With only one colony still surviving in Sussex I try to get to see them at least once each year. This year I managed 2 visits to the steep sided valley where they fly throughout much of July and August.
The first visit around 10 Grayling were seen along with thousands of the rare Mecyna flavalis micro moths and Chalkhill Blue butterflies. The second visit produced less Grayling although the ones I did see performed better for the camera and I was also treated to finding a Small Copper aberrant schmidtii which is a much sought after rare form and was also the first one I have seen. It certainly made the long walk in tough terrain worth it. It is also the second year that I have found a rare form of a butterfly in the valley whilst hunting out Grayling as last year I found and photographed a Chalkhill Blue bilateral gynandromorph.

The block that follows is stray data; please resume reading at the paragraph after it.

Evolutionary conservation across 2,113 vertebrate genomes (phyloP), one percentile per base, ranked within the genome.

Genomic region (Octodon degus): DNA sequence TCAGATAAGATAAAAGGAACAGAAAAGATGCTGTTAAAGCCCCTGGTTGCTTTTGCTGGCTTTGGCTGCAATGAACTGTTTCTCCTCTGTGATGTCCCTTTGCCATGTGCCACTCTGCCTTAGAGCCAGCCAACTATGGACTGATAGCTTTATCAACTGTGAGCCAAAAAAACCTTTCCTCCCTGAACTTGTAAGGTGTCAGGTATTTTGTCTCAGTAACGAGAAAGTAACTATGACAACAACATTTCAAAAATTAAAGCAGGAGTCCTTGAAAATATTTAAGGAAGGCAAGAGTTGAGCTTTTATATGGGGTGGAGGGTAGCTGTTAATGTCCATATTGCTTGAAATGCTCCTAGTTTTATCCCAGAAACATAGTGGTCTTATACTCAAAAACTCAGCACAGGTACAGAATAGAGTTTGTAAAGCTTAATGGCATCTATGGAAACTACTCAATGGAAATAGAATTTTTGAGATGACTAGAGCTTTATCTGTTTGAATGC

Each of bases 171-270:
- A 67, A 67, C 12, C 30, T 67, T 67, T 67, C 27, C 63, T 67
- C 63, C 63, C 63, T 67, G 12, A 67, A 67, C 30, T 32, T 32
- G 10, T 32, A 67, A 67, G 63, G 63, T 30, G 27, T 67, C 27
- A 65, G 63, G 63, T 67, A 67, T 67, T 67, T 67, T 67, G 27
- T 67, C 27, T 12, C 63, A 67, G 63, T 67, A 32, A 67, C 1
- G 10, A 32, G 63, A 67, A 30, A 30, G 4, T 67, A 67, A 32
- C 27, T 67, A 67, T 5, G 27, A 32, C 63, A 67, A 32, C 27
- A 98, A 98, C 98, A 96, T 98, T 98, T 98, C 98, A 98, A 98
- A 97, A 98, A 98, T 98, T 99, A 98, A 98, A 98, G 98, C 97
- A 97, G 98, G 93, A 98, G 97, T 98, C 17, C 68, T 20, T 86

The Small Copper unfortunately was continuously disturbed by all the Chalkhill Blues so I could only manage some record shots, but it was still a very impressive butterfly. After just a couple of minutes watching it, it flew over my shoulder and totally vanished, and despite searching for another 20-30 minutes I never did re-locate it.
Small Copper ab. schmidtii.
My second visit was preceded by my twice a year survey in Friston Forest where I was pleased to see plenty of Wall Brown in and around the forest. It was also good to see that the Scarlet Tigers in the forest have spread further with a small colony of 5 or 6 seen.